From Dual Containment to the Axis of Evil

Notwithstanding some hopeful developments in the immediate period of the Persian Gulf War, relations between the United States and Iran further deteriorated after the United States adopted its so-called dual containment policy during the first term of the presidency (1993–2001) of Bill Clinton (b. 1946). This Page 121  |  Top of Article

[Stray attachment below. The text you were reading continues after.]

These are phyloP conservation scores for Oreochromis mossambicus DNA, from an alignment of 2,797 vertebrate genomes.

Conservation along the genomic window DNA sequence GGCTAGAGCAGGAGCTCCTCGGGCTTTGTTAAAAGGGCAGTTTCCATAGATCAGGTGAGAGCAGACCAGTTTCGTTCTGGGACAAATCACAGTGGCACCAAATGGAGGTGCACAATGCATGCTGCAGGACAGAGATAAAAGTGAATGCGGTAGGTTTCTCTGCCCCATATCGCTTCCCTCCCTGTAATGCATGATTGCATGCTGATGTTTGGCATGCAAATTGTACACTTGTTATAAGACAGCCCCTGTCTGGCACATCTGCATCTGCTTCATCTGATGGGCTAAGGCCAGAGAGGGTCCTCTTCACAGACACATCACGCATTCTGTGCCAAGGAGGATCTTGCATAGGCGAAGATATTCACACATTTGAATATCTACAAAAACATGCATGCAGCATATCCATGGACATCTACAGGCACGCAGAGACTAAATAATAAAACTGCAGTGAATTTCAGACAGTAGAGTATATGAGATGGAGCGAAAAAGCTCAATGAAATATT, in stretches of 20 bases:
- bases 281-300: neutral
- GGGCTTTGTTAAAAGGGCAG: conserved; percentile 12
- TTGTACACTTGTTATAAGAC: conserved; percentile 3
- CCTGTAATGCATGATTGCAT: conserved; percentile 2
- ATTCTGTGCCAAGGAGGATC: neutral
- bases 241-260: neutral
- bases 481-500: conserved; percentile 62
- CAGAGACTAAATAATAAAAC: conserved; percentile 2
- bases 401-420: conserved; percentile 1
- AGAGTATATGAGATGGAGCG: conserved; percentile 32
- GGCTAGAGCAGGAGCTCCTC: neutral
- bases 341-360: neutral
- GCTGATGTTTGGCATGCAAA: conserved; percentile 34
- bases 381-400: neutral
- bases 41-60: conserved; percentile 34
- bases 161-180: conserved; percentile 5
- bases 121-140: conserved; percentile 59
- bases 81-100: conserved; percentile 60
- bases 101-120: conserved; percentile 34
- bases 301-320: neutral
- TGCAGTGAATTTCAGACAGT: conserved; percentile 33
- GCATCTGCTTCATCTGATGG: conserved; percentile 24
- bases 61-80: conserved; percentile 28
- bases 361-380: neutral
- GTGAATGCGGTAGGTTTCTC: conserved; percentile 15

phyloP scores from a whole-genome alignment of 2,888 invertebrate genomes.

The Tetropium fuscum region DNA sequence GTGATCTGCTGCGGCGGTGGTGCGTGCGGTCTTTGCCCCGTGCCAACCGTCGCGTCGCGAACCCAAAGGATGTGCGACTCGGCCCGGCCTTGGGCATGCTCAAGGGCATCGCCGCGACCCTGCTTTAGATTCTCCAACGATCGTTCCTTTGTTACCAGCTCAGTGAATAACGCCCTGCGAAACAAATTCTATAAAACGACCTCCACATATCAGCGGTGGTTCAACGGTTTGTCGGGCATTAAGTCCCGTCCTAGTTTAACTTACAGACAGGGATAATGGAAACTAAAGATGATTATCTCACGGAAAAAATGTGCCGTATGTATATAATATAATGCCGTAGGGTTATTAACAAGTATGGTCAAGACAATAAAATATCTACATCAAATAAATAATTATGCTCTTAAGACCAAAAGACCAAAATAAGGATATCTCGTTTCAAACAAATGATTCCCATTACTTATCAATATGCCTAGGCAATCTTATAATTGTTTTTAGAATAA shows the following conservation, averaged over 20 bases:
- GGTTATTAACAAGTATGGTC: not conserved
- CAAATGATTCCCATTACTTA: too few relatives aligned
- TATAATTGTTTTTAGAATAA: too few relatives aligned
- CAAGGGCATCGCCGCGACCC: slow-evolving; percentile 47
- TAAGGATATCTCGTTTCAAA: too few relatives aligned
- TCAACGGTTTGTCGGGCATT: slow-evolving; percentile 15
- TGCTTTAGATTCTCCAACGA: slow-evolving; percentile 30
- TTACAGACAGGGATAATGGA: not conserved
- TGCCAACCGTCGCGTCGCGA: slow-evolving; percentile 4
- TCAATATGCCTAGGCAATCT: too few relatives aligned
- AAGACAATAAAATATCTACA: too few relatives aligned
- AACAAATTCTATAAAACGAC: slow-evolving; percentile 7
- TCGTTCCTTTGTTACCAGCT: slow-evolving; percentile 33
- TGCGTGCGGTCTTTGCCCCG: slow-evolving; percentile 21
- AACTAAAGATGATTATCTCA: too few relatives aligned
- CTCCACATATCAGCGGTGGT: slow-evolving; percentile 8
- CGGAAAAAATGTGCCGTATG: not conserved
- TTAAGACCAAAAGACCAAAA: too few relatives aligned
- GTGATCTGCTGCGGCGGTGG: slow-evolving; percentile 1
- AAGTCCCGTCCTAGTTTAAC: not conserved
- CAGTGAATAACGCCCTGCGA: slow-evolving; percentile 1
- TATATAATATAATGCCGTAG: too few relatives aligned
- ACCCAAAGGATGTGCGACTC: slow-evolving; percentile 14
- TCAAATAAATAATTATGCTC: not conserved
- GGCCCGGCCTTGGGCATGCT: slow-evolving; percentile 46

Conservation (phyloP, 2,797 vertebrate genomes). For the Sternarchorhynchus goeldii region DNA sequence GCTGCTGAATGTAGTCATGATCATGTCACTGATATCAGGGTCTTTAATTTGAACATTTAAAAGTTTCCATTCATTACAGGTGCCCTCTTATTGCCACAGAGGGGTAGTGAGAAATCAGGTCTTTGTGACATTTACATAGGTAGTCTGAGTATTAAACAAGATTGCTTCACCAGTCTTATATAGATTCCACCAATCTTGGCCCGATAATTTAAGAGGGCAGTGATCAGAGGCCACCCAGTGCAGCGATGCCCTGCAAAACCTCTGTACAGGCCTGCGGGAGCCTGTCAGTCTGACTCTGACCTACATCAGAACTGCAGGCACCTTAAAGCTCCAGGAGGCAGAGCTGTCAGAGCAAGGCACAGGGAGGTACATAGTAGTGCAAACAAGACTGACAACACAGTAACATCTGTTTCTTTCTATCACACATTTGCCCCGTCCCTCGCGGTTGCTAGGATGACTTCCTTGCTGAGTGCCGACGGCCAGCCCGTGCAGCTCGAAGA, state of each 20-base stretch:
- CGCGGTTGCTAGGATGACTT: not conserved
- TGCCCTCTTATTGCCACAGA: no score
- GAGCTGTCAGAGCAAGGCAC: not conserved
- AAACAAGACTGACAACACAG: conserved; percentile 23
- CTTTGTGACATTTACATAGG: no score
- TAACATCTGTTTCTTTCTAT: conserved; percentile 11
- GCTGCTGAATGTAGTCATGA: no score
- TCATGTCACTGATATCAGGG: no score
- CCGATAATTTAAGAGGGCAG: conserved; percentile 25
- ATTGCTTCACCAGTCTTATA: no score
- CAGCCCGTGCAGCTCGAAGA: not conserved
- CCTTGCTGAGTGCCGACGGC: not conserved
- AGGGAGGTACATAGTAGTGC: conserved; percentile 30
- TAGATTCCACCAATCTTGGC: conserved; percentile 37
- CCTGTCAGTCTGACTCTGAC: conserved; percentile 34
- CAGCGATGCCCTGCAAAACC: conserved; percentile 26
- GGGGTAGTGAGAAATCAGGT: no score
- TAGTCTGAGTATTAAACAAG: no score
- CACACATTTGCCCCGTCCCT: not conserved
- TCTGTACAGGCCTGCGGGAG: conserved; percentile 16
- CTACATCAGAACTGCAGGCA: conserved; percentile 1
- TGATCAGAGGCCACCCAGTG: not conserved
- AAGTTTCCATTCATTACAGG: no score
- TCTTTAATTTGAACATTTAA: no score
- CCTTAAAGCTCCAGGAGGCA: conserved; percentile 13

Iranians demonstrating outside the United States embassy in Tehran during the Islamic Revolution in 1979. (BETTMANN/CORBIS) Iranians demonstrating outside the United States embassy in Tehran during the Islamic Revolution in 1979. (BETTMANN/CORBIS) policy was designed to isolate both Iran and Iraq, preventing economic and trade ties as well as political relations between the United States and these two nations. It also called for punishment of non-U.S. third parties that invested in the petroleum industries of the targeted nations. The policy proved to be impractical and counterproductive. Most of America's major allies expressed varying degrees of opposition to this policy, especially when it affected their commercial interests and political sovereignty. Toward the end of Clinton's presidency, it was clear that dual containment had not achieved its goal with respect to Iran. As a consequence, the Clinton administration sought to find avenues to engage the moderate elements within the Iranian government who had come to power as a result of the landslide victory of Mohammad Khatami (b. 1943), the reformist cleric who became Iran's president in 1997. Years of mistrust and political animosity between the two governments again made improvements in relations impossible.